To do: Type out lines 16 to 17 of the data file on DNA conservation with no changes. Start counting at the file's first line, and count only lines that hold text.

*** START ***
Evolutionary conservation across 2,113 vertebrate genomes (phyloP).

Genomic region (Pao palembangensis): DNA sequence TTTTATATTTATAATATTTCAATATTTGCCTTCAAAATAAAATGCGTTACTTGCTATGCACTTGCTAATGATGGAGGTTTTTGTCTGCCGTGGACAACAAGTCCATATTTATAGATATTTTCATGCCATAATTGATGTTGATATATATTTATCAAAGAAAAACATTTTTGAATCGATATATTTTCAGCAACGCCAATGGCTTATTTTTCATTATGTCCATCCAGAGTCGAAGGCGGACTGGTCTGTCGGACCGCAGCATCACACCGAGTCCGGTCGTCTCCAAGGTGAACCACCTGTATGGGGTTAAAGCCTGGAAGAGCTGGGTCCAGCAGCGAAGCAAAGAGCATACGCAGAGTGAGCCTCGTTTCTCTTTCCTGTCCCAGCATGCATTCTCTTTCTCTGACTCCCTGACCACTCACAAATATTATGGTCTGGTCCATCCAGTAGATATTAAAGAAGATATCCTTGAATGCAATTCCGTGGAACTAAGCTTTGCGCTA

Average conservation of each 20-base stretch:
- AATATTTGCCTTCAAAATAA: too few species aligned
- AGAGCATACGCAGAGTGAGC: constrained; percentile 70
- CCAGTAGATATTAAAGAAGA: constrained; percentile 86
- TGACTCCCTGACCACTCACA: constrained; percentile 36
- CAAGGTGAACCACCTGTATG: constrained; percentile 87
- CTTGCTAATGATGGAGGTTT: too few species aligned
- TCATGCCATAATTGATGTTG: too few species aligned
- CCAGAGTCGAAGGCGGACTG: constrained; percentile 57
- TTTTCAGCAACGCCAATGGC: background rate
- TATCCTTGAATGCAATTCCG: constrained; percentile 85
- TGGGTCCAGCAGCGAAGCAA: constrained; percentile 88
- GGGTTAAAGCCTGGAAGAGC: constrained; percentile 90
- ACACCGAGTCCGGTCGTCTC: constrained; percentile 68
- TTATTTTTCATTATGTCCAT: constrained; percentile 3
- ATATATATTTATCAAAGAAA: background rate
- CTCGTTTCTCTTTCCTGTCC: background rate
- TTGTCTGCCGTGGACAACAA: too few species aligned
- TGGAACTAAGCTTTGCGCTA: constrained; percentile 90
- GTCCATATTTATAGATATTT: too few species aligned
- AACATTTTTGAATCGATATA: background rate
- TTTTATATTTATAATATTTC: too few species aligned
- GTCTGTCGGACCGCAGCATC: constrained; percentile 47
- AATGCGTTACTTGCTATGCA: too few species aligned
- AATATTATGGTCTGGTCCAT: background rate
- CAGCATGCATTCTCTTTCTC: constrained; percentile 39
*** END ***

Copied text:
- ACACCGAGTCCGGTCGTCTC: constrained; percentile 68
- TTATTTTTCATTATGTCCAT: constrained; percentile 3